For centuries, the Church has brutally fought against heretical books whose texts ran counter to religion. And sometimes this struggle took the form of terrible repression.
One of the works, the owner of which could easily be executed for the mere possession of a book, was the mysterious “Picatrix”.
God and man
Historians do not undertake to count how many priceless works were destroyed in the fire by order of the clergy. After all, even “Index librorum Prohibitorum” – a list of books banned by the Roman Catholic Church, included 45 editions of the Bible, for reading which the least punishment was excommunication. What can we say about other works.
But why was the Picatrix, a manuscript of about 400 pages, more feared by the church than other books? The thing is that its central figure was not God, but man. Using the magical formulas and rituals described on the pages of the manuscript, he, according to the author’s idea, was able to attract and direct the energy of the cosmos in order to change his fate.
In a sense, “Picatrix” was one of the first books on the topic of motivation and self-development. Of course, such amateur performances could not please the clergy, which is why they forbade people to read it on pain of death.
Purpose of the sage
Interestingly, “Picatrix” is the name given to the book in the 15th century by the Church itself, but its origin goes far back: the first known manuscript was created in Arabic and was called “Gayat al-Hakim”, which can be translated into Russian as “The purpose of the sage”.
The most likely author was Maslama al-Majriti, a native of Córdoba who died in 1007 AD, but there are those who think that the manuscript was written earlier, perhaps by a Greek or even an Egyptian author.
One way or another, it was Picatrix that became the most common magical text in ancient and medieval esotericism. Its first translations appeared around 1050, and they were all handwritten. It is understandable – it was extremely dangerous to print such a work.
It is curious that the “Picatrix” was most widespread in the period from the 14th to the 16th centuries – when the repressions of the church were the strongest. The forbidden fruit is known to be sweet, and the European aristocracy simply could not resist such a mysterious book.
“This is the most perfect and dangerous magical book that has brought eternal damnation on many readers,” Johannes Hartlieb wrote to the Holy Roman Emperor Maximilian I in 1456 about the Picatrix.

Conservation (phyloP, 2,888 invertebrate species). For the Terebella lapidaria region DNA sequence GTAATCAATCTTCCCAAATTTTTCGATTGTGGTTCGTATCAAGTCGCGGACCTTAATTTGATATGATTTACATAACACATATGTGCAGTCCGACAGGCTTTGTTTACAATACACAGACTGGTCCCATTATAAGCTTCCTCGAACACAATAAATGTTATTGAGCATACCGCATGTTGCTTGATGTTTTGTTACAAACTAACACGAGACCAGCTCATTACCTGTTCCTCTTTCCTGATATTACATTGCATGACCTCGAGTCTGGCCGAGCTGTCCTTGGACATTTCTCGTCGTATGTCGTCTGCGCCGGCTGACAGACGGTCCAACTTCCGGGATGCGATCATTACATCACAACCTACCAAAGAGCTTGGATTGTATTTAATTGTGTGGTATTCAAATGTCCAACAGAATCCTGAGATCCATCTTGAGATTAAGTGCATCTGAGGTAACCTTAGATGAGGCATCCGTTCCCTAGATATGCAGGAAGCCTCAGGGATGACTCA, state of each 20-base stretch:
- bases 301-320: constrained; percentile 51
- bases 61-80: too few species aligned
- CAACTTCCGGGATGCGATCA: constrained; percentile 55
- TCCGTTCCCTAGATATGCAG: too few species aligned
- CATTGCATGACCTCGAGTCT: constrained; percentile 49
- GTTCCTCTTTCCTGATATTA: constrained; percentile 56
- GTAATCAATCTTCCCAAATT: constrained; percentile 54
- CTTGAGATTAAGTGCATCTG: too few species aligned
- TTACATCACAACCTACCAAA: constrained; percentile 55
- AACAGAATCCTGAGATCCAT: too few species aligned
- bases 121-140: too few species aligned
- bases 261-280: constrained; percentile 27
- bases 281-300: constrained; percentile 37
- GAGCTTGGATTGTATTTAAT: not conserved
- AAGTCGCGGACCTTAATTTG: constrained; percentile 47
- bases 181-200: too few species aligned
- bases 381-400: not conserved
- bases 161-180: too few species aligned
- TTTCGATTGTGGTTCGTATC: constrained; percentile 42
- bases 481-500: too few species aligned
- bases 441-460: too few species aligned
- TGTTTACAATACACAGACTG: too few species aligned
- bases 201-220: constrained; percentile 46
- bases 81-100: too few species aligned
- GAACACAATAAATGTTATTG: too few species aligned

All copies of the manuscript were considered impious and forbidden works, therefore they were subject to burning. The Inquisition generally considered him to be a satanic leadership, calling the author “the rector of the devilish faculty.”
What is it talking about?
“Picatrix” is a mixture of the occult, astrology, alchemy and magic. The main concept of the manuscript is that through magical texts the reader can learn to attract and direct the energy of the cosmos so that events develop according to his will.
Picatrix is divided into 4 books:
- The first concerns the heavens, the signs on them and the secrets hidden in them.
- The second talks about the movement of the Earth and its influence on living beings.
- The third explains the properties of planets and stars. And also talks about how you can communicate with their spirits and other magical entities.
- The fourth describes how to interact with supernatural forces acting on a person and much more.
Interestingly, inside the book you can find many spells that were supposed to be used in conjunction with “catalysts” (these are nothing more than forbidden substances).
The idea was that by inducing a “change of state of consciousness” in this way, a person could go on “astral travel” to make contact with energies, spirits, and beings from other dimensions.
But you should not assume that this book is devoted exclusively to such dubious ways to achieve unity with the cosmos, magic and your soul, because it is not in vain that it is considered the first “Magic Encyclopedia” in history. As the author of Picatrix himself writes in the preface, in it he collected works from 224 ancient books.
In support of this, the manuscript describes the creation of not only small talismans, but also entire cities built according to the principles of astrological magic. Some researchers even noticed a similarity between the “heavenly cities” and the Egyptian pyramids, which may indicate the incredible antiquity of the book.
Unfortunately, modern versions of the “Picatrix” are very different from the original manuscript, which has not survived to this day. After over 1,000 years of manual copying, it has undergone countless corrections, mistranslations, and modifications. And this means that the author could lay in it something more than we see today.